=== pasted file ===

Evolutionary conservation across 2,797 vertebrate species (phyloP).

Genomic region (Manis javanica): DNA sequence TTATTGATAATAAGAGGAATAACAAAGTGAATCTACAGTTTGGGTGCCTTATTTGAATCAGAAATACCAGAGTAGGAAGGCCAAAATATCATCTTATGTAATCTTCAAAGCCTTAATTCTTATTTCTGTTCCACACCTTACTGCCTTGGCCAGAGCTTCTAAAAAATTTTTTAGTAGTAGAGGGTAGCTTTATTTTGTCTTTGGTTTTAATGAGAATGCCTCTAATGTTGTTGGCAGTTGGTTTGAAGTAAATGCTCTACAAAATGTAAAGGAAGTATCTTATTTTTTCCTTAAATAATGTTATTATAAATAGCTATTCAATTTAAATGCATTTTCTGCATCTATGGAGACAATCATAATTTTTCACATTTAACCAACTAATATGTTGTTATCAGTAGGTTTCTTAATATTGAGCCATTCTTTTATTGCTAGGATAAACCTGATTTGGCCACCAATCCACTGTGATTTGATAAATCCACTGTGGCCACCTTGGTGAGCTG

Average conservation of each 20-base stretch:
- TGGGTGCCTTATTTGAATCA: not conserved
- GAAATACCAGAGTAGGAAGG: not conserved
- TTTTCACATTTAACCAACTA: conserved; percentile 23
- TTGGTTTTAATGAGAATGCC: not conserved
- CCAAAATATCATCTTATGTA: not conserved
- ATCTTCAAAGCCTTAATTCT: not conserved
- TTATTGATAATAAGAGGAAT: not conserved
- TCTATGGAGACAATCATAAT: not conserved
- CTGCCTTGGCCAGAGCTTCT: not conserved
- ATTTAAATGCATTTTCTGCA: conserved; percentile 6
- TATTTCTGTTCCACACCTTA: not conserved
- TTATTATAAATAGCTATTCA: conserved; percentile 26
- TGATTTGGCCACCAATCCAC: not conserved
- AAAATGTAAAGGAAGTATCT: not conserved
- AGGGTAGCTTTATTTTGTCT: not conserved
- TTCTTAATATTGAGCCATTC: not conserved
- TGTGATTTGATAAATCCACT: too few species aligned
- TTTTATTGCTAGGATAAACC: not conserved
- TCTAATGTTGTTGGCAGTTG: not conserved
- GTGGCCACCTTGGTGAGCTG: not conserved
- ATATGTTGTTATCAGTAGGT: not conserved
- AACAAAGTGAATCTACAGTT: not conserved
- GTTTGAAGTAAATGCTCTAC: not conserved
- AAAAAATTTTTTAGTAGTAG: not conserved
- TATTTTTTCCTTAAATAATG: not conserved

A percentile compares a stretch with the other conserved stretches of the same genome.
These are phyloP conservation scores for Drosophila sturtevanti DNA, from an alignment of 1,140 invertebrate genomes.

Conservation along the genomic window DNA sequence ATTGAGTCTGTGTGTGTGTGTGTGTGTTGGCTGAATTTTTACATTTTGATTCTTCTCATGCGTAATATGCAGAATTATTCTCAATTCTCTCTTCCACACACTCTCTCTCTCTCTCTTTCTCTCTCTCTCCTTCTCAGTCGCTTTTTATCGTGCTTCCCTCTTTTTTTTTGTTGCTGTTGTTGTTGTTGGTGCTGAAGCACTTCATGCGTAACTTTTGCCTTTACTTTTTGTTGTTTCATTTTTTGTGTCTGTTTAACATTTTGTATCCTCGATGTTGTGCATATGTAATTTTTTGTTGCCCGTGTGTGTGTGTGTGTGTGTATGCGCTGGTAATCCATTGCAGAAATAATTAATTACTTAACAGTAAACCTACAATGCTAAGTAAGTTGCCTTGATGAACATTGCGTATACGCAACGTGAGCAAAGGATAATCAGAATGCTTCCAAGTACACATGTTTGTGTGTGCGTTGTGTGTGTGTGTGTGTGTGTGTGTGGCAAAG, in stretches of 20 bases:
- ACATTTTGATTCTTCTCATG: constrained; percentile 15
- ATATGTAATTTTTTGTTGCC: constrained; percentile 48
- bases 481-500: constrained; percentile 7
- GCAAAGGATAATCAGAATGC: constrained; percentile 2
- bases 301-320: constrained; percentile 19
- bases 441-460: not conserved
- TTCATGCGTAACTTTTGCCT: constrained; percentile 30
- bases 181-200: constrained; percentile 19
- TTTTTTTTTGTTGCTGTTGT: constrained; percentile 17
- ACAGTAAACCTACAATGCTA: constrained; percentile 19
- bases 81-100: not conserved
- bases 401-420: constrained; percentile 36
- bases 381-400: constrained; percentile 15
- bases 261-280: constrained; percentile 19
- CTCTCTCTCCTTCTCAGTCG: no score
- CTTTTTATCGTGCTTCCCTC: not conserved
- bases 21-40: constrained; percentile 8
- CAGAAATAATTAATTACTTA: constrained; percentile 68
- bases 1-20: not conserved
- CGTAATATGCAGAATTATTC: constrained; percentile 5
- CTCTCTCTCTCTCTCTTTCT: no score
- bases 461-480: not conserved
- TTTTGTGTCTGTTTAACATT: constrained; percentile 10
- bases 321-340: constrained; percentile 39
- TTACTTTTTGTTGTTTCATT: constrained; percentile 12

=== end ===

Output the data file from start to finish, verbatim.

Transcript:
Evolutionary conservation across 2,797 vertebrate species (phyloP).

Genomic region (Manis javanica): DNA sequence TTATTGATAATAAGAGGAATAACAAAGTGAATCTACAGTTTGGGTGCCTTATTTGAATCAGAAATACCAGAGTAGGAAGGCCAAAATATCATCTTATGTAATCTTCAAAGCCTTAATTCTTATTTCTGTTCCACACCTTACTGCCTTGGCCAGAGCTTCTAAAAAATTTTTTAGTAGTAGAGGGTAGCTTTATTTTGTCTTTGGTTTTAATGAGAATGCCTCTAATGTTGTTGGCAGTTGGTTTGAAGTAAATGCTCTACAAAATGTAAAGGAAGTATCTTATTTTTTCCTTAAATAATGTTATTATAAATAGCTATTCAATTTAAATGCATTTTCTGCATCTATGGAGACAATCATAATTTTTCACATTTAACCAACTAATATGTTGTTATCAGTAGGTTTCTTAATATTGAGCCATTCTTTTATTGCTAGGATAAACCTGATTTGGCCACCAATCCACTGTGATTTGATAAATCCACTGTGGCCACCTTGGTGAGCTG

Average conservation of each 20-base stretch:
- TGGGTGCCTTATTTGAATCA: not conserved
- GAAATACCAGAGTAGGAAGG: not conserved
- TTTTCACATTTAACCAACTA: conserved; percentile 23
- TTGGTTTTAATGAGAATGCC: not conserved
- CCAAAATATCATCTTATGTA: not conserved
- ATCTTCAAAGCCTTAATTCT: not conserved
- TTATTGATAATAAGAGGAAT: not conserved
- TCTATGGAGACAATCATAAT: not conserved
- CTGCCTTGGCCAGAGCTTCT: not conserved
- ATTTAAATGCATTTTCTGCA: conserved; percentile 6
- TATTTCTGTTCCACACCTTA: not conserved
- TTATTATAAATAGCTATTCA: conserved; percentile 26
- TGATTTGGCCACCAATCCAC: not conserved
- AAAATGTAAAGGAAGTATCT: not conserved
- AGGGTAGCTTTATTTTGTCT: not conserved
- TTCTTAATATTGAGCCATTC: not conserved
- TGTGATTTGATAAATCCACT: too few species aligned
- TTTTATTGCTAGGATAAACC: not conserved
- TCTAATGTTGTTGGCAGTTG: not conserved
- GTGGCCACCTTGGTGAGCTG: not conserved
- ATATGTTGTTATCAGTAGGT: not conserved
- AACAAAGTGAATCTACAGTT: not conserved
- GTTTGAAGTAAATGCTCTAC: not conserved
- AAAAAATTTTTTAGTAGTAG: not conserved
- TATTTTTTCCTTAAATAATG: not conserved

A percentile compares a stretch with the other conserved stretches of the same genome.
These are phyloP conservation scores for Drosophila sturtevanti DNA, from an alignment of 1,140 invertebrate genomes.

Conservation along the genomic window DNA sequence ATTGAGTCTGTGTGTGTGTGTGTGTGTTGGCTGAATTTTTACATTTTGATTCTTCTCATGCGTAATATGCAGAATTATTCTCAATTCTCTCTTCCACACACTCTCTCTCTCTCTCTTTCTCTCTCTCTCCTTCTCAGTCGCTTTTTATCGTGCTTCCCTCTTTTTTTTTGTTGCTGTTGTTGTTGTTGGTGCTGAAGCACTTCATGCGTAACTTTTGCCTTTACTTTTTGTTGTTTCATTTTTTGTGTCTGTTTAACATTTTGTATCCTCGATGTTGTGCATATGTAATTTTTTGTTGCCCGTGTGTGTGTGTGTGTGTGTATGCGCTGGTAATCCATTGCAGAAATAATTAATTACTTAACAGTAAACCTACAATGCTAAGTAAGTTGCCTTGATGAACATTGCGTATACGCAACGTGAGCAAAGGATAATCAGAATGCTTCCAAGTACACATGTTTGTGTGTGCGTTGTGTGTGTGTGTGTGTGTGTGTGTGGCAAAG, in stretches of 20 bases:
- ACATTTTGATTCTTCTCATG: constrained; percentile 15
- ATATGTAATTTTTTGTTGCC: constrained; percentile 48
- bases 481-500: constrained; percentile 7
- GCAAAGGATAATCAGAATGC: constrained; percentile 2
- bases 301-320: constrained; percentile 19
- bases 441-460: not conserved
- TTCATGCGTAACTTTTGCCT: constrained; percentile 30
- bases 181-200: constrained; percentile 19
- TTTTTTTTTGTTGCTGTTGT: constrained; percentile 17
- ACAGTAAACCTACAATGCTA: constrained; percentile 19
- bases 81-100: not conserved
- bases 401-420: constrained; percentile 36
- bases 381-400: constrained; percentile 15
- bases 261-280: constrained; percentile 19
- CTCTCTCTCCTTCTCAGTCG: no score
- CTTTTTATCGTGCTTCCCTC: not conserved
- bases 21-40: constrained; percentile 8
- CAGAAATAATTAATTACTTA: constrained; percentile 68
- bases 1-20: not conserved
- CGTAATATGCAGAATTATTC: constrained; percentile 5
- CTCTCTCTCTCTCTCTTTCT: no score
- bases 461-480: not conserved
- TTTTGTGTCTGTTTAACATT: constrained; percentile 10
- bases 321-340: constrained; percentile 39
- TTACTTTTTGTTGTTTCATT: constrained; percentile 12